April 15, 2015 is the 150th anniversary of the death of Abraham Lincoln. This sesquicentennial is as good an excuse as any for considering one of the least known aspects of America’s best-known President, his intimate relationship with Joshua Speed. Although their five-year love affair has not gone without comment, it has probably never had as careful a review as that given in 2001 by Jonathan Ned Katz in Love Stories: Sex between Men Before Homosexuality. Most admissions of the sexual nature of Lincoln’s affection for Speed, beginning with Carl Sandburg’s classic biography of Lincoln in 1926 are marred by the attempt to view their love out of context. Sandburg was embarrassed by their relationship and obfuscated quite homophobically, “A streak of lavender ran through [them], [they] had spots soft as May violets.” In our own time authors put Speed and Lincoln into homosexual, heterosexual or bi-sexual pigeon holes.
This mistake, to pigeon-hole anachronistically, is routinely made in historical retrospectives. That, in fact, is what makes timely still another look at what it meant that Abraham Lincoln and Joshua Speed slept together beginning in 1837 and had a relationship, as Speed described it, in which “no two men were ever more intimate.” William Herndon, Lincoln’s law partner and biographer said Lincoln “loved this man [Speed] more than anyone dead or living.”
What, exactly, went on between 28 year-old Lincoln and his 24 year-old friend? Katz expounds on it in analytical detail. In brief, Lincoln and Speed shared a bed, a very common arrangement in the 19th century. They shared acute anxiety over the prospects of any initial sexual encounter with a “good woman.” They collaborated on at least one liaison with a prostitute that Lincoln did not consummate, claiming (as was becoming a pattern for him) inadequate funds. They reveled in very easy fellowship with young men. Their separation was emotionally wrenching, especially for Lincoln who sought medical help and escape into work. Then, loaded with trepidation, as their correspondence documents, they separated and married good women they feared.
Modern thinking would conclude that maybe Lincoln and Speed had no sexual relationship at all; but on the other hand, failure on their part to recognize a sexual attraction hidden in their emotion-laden friendship did not mean their friendship did not have a sexual component. Again, Katz insists, that veers away from context. In the 19th century the separation of the physical from the spiritual was accepted as reality.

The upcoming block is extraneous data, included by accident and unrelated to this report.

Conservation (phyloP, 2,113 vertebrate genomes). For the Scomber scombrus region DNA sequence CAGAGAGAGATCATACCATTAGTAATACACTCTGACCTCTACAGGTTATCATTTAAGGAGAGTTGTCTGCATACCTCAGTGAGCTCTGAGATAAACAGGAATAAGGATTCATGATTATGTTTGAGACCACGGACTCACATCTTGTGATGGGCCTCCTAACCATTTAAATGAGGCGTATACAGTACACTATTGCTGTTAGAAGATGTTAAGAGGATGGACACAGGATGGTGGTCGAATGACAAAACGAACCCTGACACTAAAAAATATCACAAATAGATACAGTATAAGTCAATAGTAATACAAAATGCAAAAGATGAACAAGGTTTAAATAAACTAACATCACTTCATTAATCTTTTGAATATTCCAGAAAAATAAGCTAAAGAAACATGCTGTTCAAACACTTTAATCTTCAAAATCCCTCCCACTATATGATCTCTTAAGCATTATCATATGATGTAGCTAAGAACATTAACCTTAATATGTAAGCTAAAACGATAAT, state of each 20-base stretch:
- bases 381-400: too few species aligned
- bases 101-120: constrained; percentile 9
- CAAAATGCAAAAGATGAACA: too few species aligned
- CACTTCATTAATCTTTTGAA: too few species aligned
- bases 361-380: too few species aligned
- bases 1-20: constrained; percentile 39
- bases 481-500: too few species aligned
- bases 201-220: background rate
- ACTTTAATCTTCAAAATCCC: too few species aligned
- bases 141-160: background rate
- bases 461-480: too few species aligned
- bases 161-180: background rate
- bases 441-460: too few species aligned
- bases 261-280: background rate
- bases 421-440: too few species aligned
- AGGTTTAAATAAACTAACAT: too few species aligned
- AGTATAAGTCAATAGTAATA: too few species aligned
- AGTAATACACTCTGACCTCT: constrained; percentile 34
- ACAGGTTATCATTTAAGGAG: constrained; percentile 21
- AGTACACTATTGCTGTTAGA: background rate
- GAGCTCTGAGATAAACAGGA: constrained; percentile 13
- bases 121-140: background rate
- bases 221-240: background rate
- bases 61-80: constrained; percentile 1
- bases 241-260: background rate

What we have to go on are surviving letters from Lincoln to Speed as they anticipated marriages they dreaded. In those letters Katz discerns several threads. Lincoln hoped that Speed would return to Springfield, and therefore to Lincoln. He hoped Speed would find happiness in his relationship with his fiancée but “our friendship is eternal.” He counseled Speed to be patient about the consummation of the marriage, since “Elysium” [Paradise] is unattainable in this life. Nevertheless, eventually sexual satisfaction is some compensation for the loss of a bachelor’s freedom and friendships. Later, Lincoln expresses joy that Speed is happier in his marriage than either of them expected him to be.
Altogether, Lincoln’s letters to Speed, corroborated by ample evidence from Herndon and others, show that Lincoln was in love with Joshua Speed. They had an emotional bonding that Lincoln never achieved with any other man or woman. This love in the Romantic era of the early-nineteenth century was the essence of a same-sex relationship in a way that a physical relationship involving genital contact could never have signified or amplified. At that time physical sex would have sullied and possibly destroyed such sublime love as Lincoln shared with Speed.
Was there an illicit, guilt or shame-inducing aspect to Lincoln’s love for Speed and Speed’s ardent responses? That, indeed, may be the measure that Katz disregards. We tend to believe that homo-erotic relationships were dreaded and stigmatized in the 19th century because same-sex incidents were vilified. Since there is no contemporary evidence of shame in Lincoln’s letters to Speed or in Herndon’s narrations a little later, we would conclude their relationship “must not have been homo-erotic.”
Instead, it is more likely that emotional love was not stigmatized in the 1830s as it was later with the development of the Victorian moral code and suspicion of all psychological states and any physical ones that were not chaste or devoid of emotion. When Abraham Lincoln loved Joshua Speed it was still OK for two men to love each other and to say so.
Rev. Dr. Kenneth Dobson posts his weekly reflections on this blog.